Tuulikki Bartosik's second solo album stands in complete contrast to the Estonian accordionist's first. The experimentalism that characterized that debut is replaced with track after track of delicious melody, and it really works. It makes the disc feel personal, and it certainly is. It’s about her people, her country, and above all, the area where she lives – Rõuge, in the south of the country.
But in many ways, this seems like Bartosik’s own travelogue: meeting a relative here, observing nature there, a word about a famous musician who lived over there, or telling the epic tale of people who fled Stalin and World War II, first to Sweden and then in a small boat that took them to Portugal and the US. They’re celebrated in the two sections of “Setting Sail For Freedom” ("Over the Sea" and "Coming Home") that capture some of the anguish and joy. It’s all very rooted, not just in the birdsong that crops up in “Crying Meadows” (and elsewhere), but also in “Forgotten Village Polka” in honour of Estonian accordion played Karla Kikas.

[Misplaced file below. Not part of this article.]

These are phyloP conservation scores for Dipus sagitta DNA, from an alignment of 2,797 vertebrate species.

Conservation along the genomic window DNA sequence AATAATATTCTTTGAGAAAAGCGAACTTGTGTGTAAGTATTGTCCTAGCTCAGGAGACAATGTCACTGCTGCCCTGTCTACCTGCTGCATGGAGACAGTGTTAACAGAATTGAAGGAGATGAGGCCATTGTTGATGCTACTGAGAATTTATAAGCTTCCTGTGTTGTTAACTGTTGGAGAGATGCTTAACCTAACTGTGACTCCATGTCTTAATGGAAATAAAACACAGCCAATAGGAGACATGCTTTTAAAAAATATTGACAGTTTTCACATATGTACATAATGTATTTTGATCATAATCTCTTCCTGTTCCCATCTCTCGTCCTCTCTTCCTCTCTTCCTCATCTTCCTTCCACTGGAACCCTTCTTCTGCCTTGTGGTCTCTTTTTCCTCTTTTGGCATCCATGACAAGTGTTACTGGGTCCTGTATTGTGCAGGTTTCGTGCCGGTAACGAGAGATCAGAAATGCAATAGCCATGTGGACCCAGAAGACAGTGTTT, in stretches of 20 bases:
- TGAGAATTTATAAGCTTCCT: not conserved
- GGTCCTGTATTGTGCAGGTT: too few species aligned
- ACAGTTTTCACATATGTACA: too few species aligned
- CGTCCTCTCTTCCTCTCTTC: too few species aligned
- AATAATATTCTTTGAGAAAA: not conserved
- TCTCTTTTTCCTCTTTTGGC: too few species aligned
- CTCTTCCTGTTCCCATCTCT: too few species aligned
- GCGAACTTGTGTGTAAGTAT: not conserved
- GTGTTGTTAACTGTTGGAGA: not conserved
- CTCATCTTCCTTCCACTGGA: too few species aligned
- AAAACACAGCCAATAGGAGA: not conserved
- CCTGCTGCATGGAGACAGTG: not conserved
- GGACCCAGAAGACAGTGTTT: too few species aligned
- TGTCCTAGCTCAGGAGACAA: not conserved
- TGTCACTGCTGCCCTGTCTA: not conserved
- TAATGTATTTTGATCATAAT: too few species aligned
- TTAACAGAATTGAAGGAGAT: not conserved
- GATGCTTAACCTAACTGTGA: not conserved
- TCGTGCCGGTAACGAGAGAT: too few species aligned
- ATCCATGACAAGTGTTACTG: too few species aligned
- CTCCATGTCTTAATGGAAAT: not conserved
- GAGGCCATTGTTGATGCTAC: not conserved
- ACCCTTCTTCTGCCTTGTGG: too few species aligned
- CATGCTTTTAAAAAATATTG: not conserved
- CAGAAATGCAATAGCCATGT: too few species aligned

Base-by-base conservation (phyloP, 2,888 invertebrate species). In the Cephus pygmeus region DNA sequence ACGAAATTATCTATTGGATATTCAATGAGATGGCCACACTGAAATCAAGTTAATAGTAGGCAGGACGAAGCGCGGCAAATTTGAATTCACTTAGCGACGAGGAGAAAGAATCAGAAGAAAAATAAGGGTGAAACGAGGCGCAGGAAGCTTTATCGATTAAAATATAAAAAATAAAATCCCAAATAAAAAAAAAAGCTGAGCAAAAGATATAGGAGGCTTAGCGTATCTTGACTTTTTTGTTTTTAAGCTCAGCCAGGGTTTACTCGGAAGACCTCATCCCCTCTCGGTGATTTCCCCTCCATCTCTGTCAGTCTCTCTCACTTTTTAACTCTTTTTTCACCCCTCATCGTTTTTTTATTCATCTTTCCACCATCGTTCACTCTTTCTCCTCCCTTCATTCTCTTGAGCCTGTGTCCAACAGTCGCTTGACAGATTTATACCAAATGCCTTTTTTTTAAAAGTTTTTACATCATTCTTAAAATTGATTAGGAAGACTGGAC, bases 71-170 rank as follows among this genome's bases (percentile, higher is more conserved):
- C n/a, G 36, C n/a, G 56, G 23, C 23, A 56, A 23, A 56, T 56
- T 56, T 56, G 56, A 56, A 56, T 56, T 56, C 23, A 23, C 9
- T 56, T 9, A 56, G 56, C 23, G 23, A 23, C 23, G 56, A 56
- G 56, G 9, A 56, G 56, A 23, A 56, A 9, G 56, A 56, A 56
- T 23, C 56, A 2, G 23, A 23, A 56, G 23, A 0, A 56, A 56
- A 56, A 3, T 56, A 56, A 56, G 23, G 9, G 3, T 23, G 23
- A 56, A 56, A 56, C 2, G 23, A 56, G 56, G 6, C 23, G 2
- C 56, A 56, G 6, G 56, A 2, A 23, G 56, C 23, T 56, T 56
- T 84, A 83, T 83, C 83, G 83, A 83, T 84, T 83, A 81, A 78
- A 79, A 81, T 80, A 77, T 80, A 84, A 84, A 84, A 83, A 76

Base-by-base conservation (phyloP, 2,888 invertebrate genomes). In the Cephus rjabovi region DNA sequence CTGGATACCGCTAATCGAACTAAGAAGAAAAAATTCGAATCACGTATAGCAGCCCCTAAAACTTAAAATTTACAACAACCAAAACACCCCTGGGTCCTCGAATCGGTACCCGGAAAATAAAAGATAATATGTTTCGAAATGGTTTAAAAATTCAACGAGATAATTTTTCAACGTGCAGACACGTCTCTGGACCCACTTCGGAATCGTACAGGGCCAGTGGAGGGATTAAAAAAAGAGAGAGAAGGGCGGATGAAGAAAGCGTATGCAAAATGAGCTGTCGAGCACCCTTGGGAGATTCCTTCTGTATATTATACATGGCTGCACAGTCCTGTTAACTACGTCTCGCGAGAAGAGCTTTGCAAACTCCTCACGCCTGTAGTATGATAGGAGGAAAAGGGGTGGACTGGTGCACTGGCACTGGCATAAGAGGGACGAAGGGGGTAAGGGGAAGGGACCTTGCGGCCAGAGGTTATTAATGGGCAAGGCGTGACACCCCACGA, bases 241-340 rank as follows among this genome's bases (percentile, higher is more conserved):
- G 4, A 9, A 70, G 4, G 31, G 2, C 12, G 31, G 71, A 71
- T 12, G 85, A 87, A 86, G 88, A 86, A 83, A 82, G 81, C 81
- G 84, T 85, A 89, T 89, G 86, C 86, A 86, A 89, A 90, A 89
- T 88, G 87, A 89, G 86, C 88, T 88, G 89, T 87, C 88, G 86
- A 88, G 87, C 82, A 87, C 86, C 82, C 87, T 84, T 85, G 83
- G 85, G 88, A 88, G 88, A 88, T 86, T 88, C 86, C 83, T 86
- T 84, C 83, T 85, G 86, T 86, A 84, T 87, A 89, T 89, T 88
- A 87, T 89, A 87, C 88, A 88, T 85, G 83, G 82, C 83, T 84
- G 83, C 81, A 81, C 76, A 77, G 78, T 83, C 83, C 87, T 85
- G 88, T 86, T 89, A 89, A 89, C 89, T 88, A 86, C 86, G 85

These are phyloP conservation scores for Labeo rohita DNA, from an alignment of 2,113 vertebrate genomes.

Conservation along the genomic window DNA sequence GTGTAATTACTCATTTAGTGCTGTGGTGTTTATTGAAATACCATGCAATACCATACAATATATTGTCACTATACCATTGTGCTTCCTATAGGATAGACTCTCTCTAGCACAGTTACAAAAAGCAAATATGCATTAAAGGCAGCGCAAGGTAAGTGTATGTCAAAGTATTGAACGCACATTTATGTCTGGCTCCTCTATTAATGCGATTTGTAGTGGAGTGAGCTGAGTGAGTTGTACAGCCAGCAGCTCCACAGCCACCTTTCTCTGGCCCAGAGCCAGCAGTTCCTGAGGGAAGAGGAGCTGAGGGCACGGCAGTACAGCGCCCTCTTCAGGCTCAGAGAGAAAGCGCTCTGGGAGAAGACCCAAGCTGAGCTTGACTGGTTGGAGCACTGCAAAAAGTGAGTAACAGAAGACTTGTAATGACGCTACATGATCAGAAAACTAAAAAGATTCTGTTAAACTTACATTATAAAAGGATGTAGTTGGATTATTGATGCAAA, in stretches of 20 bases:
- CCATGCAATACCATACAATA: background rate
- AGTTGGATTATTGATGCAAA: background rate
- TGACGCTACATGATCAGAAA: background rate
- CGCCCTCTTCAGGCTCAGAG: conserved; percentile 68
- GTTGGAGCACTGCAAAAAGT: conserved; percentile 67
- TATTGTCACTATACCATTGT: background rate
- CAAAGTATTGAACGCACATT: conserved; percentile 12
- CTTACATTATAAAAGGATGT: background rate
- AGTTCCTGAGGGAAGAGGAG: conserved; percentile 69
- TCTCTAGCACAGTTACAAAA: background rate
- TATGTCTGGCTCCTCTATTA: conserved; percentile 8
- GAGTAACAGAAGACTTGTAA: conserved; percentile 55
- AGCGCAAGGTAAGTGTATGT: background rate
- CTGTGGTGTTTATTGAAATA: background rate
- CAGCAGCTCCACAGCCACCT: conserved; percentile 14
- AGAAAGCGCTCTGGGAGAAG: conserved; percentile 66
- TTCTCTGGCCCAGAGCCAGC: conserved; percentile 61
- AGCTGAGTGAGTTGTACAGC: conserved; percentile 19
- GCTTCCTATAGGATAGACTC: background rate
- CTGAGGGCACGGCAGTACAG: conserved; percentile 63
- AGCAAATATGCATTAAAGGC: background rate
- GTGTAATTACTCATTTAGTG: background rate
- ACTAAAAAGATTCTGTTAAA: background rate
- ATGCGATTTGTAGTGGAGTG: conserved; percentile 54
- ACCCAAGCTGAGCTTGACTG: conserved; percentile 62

The music throughout – everything is played and written by Bartosik – might give a nod to minimalism, but its heart is in the soil of Rõuge, nowhere more than on the final track, “Dear Friends/Orukalda Waltz,” where she sings words by regional poet Artur Adson and also plays the kannel, an instrument with more than a few ties to the kantele and zither. There’s a magical stillness to the piece, enough to stop the breath for a few moments. Bartosik’s Storied Sounds was excellent. This is even better; mellifluous and gracefully flowing. She’s found her voice and it’s rather wonderful. – Chris Nickson
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